EvilQuest asset


EvilQuest gets more than enough right to justify its already low asking price, but let’s not let its Indie status colour it completely; the 360’s Indie channel regularly produces titles of great value hidden beneath the muck and Chaosoft’s effort certainly deserves to stand along side them.

Rating: 6/10

EmP's avatar
Staff review by Gary Hartley (February 25, 2012)

Gary Hartley arbitrarily arrives, leaves a review for a game no one has heard of, then retreats to his 17th century castle in rural England to feed whatever lives in the moat and complain about you.

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pickhut posted February 25, 2012:

Does sound like a nice game I'd like to play. If I currently didn't have a lot of games on my plate, I'd probably download this now for a weekend play. Good review, EmP, and I'll spare you pointing out any spelling errors, since I know a certain someone likes doing that. :)

Actually, I just forgot what the errors were and didn't feel like rereading it again.
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zippdementia posted February 25, 2012:

I also liked the review, a lot. It was really short but didn't feel like it needed to be longer. I don't totally understand your key line: "EvilQuest gets more than enough to justify its already low asking price."

Are you trying to say that EvilQuest has just enough wrong that it justifies its low cost, or are you trying to say that it is well worth the buy at such a low cost? It's that word "gets." I keep feeling like it should be "gives."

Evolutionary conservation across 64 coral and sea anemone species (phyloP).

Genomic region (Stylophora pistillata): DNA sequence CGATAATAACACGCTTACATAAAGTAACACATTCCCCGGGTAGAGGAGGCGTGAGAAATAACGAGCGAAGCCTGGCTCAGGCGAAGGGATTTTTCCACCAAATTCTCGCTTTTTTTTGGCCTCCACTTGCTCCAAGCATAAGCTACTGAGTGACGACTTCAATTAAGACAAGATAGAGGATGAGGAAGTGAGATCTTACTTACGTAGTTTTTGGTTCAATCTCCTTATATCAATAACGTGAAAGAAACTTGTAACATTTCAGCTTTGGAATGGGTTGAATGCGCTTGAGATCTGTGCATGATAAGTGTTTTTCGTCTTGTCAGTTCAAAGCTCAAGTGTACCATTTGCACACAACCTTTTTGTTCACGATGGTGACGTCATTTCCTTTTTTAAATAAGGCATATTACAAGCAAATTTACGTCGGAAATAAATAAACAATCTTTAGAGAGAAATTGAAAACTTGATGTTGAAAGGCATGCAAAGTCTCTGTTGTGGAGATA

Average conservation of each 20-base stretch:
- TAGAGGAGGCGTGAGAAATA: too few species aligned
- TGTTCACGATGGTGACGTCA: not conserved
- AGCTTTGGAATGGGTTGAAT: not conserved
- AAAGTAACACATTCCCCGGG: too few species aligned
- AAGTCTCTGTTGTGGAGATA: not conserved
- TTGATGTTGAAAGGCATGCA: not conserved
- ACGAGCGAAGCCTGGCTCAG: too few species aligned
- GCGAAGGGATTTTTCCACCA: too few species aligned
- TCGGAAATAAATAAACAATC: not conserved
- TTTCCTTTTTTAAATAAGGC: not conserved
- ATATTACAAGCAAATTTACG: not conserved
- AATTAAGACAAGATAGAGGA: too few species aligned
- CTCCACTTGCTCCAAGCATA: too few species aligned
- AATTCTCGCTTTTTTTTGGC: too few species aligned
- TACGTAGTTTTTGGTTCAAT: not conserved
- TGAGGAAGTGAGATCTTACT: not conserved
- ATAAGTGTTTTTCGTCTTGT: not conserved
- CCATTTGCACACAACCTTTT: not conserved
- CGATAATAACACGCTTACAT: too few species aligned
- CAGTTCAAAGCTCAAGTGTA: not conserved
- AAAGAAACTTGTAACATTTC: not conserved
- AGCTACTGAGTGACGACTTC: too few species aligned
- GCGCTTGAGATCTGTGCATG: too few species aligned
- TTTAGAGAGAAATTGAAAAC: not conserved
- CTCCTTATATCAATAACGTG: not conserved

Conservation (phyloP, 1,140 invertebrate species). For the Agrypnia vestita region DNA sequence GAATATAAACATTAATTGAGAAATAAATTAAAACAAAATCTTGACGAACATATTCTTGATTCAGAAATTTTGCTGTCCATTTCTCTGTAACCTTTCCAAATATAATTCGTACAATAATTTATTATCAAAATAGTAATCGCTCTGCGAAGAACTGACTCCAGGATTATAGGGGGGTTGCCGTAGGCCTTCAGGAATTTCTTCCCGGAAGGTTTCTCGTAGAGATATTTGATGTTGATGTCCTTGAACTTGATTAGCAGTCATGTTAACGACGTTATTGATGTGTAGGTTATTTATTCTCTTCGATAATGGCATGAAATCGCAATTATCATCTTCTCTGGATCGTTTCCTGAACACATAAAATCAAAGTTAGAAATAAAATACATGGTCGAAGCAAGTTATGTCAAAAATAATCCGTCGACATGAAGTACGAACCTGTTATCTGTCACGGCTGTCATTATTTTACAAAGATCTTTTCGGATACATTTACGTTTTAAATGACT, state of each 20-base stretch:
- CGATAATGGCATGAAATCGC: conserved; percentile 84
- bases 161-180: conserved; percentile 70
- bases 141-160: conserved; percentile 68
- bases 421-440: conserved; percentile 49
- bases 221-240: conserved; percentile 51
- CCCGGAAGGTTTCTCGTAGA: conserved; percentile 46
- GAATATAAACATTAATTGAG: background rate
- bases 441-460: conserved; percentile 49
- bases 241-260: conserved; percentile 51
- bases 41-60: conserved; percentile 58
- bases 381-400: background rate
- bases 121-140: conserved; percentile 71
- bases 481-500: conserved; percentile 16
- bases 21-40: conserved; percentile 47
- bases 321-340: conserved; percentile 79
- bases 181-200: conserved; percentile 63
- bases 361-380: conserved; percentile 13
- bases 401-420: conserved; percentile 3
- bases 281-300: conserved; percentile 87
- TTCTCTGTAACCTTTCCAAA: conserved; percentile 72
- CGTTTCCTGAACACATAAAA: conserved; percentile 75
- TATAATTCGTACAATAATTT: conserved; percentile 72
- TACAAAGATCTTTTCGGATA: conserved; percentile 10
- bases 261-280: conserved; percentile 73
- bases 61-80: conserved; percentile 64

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EmP posted February 25, 2012:

Thanks, both. There isn't really a lot to say about EvilQuest so I guess I'll same my endless rambling for my next review.

That particular line, Zipp, was one of those typos Pick mentioned. I've gone back and edited that, as well as a few others that I found. I'll refind the ability to catch them all again on first try, someday!
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zippdementia posted February 25, 2012:

Don't you mean "save" your rambling for next review? Damn, EmP, you're even getting spelling errors in your responses about spelling errors, now! I like to think it makes you all the more loveable, though.
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EmP posted February 25, 2012:

I can honestly remember a time when I could type and/or spell. I was really smug about it! Perhaps they are right about the long-term side effects of alcohol after all.
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aschultz posted February 27, 2012:

You're just thinking bigger these days, that's all.

Also, as there never was an EvilQuest game, there really should be. It sounds like it is tough to get the writing tone right, though.

"Cystalis" also reminded me I never played Crystalis, either.
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honestgamer posted February 29, 2012:

This sounds like a great game, something I'd probably enjoy if only I had time to play it.

Just so you know, EmP, "puerperal" refers to a type of fever commonly caught during childbirth. I had to look it up because I had never encountered the word before. I'm pretty sure you meant "peripheral," which more commonly refers to vision... unless that horned helmet has some really nasty side effects.
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EmP posted February 29, 2012:

No -- the fever thing. That's what I meant.

(thanks!)